• November 11 – The Centralia Massacre in Centralia, Washington results in the deaths of four members of the American Legion, and the lynching of a local leader of the Industrial Workers of the World (IWW).
  • November 19 – The Treaty of Versailles fails a critical ratification vote in the United States Senate. It will never be ratified by the US.
  • November 27 – Kappa Kappa Psi, National Honorary Band Fraternity, is established at Oklahoma A&M College (now named Oklahoma State University) in Stillwater, Oklahoma.


  • December 21 – United States deports 249 people, including Emma Goldman to Russia, during the Red Scare.
  • December 26 – Babe Ruth is sold by the Boston Red Sox to the New York Yankees for $125,000, the largest sum ever paid for a player at that time. The deal was announced on January 6, 1920.


  • Various strikes occur in the United States: Strike of US railroad workers; The Longshoreman's strike; The Great Steel Strike; and a general strike in Seattle, Washington.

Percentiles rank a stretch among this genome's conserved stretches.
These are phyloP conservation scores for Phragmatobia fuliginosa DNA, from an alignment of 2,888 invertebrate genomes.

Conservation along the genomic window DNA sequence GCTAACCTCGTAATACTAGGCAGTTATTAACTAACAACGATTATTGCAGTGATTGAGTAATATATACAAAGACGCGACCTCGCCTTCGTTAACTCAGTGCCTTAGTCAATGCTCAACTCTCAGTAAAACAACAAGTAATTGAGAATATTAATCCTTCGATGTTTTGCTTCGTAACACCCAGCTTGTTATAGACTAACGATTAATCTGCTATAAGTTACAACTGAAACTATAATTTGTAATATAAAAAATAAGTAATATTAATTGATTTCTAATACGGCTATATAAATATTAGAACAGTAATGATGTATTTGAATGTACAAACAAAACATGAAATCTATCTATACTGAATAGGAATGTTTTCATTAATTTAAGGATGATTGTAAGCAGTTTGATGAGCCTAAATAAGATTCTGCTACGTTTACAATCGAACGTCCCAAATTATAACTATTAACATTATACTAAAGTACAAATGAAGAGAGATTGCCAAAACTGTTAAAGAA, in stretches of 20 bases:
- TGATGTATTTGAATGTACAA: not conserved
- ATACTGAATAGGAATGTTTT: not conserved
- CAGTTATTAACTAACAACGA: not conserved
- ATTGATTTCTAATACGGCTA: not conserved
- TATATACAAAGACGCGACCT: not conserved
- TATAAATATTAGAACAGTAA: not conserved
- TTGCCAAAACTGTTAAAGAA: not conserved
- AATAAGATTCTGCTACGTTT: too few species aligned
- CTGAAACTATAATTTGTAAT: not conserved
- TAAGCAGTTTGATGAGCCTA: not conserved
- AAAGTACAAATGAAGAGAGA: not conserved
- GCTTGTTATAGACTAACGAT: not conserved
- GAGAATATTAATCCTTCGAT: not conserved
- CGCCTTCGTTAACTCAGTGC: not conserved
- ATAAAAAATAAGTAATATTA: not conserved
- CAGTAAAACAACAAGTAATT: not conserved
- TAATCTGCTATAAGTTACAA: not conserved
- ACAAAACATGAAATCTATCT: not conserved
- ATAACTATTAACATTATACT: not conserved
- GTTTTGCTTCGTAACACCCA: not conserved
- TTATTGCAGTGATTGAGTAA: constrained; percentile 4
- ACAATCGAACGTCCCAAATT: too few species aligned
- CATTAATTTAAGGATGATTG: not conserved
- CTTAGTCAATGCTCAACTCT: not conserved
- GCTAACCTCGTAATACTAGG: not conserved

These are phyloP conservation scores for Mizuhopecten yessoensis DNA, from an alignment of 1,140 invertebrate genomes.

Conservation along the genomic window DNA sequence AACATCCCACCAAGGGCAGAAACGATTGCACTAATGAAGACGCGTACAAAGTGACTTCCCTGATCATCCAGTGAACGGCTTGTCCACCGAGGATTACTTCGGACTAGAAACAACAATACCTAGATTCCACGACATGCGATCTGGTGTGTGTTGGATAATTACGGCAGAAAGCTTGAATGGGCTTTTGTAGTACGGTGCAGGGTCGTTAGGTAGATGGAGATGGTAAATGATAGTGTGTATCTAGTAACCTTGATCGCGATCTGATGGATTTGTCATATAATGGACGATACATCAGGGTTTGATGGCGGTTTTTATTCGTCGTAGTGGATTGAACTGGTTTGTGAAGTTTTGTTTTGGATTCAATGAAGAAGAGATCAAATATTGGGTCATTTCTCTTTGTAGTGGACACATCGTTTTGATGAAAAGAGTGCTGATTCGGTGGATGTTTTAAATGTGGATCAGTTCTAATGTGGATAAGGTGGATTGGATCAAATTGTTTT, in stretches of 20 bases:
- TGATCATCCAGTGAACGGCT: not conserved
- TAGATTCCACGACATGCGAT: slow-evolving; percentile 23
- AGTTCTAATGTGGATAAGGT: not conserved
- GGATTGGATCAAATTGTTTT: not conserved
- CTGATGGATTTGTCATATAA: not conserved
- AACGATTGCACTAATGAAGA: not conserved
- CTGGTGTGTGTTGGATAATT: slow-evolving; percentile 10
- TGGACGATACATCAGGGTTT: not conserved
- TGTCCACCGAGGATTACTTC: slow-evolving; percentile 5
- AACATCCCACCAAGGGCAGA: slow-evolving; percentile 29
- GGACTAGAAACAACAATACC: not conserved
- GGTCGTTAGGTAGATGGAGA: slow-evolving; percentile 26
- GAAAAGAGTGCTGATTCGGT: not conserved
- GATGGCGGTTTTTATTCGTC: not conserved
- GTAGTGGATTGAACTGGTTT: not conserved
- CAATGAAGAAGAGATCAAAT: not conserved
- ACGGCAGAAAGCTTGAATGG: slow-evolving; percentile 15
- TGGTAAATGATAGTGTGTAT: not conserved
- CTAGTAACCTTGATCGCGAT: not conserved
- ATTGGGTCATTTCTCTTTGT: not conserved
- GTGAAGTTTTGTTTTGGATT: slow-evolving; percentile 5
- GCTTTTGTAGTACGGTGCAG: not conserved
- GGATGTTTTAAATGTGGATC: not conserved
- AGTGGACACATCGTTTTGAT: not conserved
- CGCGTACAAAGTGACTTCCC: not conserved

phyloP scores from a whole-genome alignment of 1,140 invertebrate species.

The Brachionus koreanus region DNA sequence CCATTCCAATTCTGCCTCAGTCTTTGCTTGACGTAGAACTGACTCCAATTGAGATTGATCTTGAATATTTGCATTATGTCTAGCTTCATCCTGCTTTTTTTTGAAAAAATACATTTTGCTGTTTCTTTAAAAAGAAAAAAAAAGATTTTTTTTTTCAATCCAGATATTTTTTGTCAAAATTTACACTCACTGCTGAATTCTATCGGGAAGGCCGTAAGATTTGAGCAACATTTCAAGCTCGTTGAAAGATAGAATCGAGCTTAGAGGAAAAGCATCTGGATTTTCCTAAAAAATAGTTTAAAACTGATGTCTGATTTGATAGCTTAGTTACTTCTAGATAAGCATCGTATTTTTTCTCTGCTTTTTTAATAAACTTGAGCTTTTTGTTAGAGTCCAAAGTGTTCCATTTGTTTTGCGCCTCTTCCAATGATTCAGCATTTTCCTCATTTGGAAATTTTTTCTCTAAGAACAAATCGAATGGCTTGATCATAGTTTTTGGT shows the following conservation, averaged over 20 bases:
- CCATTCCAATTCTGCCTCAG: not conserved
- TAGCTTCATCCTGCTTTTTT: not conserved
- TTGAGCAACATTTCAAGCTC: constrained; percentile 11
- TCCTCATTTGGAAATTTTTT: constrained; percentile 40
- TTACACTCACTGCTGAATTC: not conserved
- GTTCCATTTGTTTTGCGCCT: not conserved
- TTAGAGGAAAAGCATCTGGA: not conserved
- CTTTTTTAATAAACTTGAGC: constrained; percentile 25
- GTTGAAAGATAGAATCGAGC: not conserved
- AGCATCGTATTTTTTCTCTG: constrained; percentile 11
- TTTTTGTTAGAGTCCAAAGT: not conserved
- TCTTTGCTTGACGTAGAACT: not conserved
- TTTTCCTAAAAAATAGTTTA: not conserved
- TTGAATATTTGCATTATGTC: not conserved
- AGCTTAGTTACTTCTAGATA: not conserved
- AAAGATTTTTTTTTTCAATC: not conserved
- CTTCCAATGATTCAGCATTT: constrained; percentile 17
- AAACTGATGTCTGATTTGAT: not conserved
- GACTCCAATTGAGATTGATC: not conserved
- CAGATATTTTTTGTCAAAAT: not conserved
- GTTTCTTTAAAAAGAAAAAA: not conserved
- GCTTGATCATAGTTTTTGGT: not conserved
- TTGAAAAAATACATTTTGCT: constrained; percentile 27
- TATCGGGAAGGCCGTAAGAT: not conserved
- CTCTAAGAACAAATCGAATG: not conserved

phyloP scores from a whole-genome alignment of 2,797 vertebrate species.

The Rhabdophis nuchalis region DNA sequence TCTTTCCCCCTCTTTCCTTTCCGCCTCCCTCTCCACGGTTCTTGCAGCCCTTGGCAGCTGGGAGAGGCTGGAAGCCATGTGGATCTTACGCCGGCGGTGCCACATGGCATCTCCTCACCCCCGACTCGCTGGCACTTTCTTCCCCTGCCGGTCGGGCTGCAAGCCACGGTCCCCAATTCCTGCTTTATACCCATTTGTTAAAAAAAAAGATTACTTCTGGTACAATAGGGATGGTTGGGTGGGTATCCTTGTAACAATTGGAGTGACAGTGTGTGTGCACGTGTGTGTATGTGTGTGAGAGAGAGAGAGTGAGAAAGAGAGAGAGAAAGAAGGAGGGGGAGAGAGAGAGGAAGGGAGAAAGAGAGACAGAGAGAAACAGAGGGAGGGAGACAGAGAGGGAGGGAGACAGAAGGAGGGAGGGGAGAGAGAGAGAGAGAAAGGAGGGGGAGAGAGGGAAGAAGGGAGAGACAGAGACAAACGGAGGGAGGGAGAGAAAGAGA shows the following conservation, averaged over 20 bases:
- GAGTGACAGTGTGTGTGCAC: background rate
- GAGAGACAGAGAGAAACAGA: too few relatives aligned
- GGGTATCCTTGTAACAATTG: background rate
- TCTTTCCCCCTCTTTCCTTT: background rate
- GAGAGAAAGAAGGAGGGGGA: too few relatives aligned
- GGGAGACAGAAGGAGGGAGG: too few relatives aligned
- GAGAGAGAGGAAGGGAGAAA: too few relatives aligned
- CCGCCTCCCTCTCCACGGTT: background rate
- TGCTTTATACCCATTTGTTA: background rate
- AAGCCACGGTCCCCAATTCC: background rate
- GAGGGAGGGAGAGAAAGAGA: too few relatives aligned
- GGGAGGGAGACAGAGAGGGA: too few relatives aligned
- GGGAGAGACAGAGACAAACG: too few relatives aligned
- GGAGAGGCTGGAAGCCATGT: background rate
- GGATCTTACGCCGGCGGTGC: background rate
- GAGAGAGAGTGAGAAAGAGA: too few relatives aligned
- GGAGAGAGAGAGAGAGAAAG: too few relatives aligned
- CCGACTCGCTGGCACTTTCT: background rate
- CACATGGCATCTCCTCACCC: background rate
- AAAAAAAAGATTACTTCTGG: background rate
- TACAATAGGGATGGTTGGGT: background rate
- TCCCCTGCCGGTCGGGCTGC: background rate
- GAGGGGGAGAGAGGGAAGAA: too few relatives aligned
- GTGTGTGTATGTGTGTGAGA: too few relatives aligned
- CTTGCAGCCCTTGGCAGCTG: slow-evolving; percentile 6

• US President Wilson promises eventual independence for Philippines, though subsequent Republican administrations see it as a distant goal.
  • The World League Against Alcoholism is established by the Anti-Saloon League.


  • Progressive Era (1890s–1920s)
  • Lochner era (c. 1897–c. 1937)
  • U.S. occupation of Haiti (1915–1934)
  • First Red Scare (1917–1920)
  • Prohibition (1919–1933)

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1. Edison maintained that cylinder recordings were better than flat disk records. Was it the market place or science that decided the argument?

2. How did the Edison loose his dominance of the market place?

3.What is your favorite song of the period? What  would you do to bring it back to life today?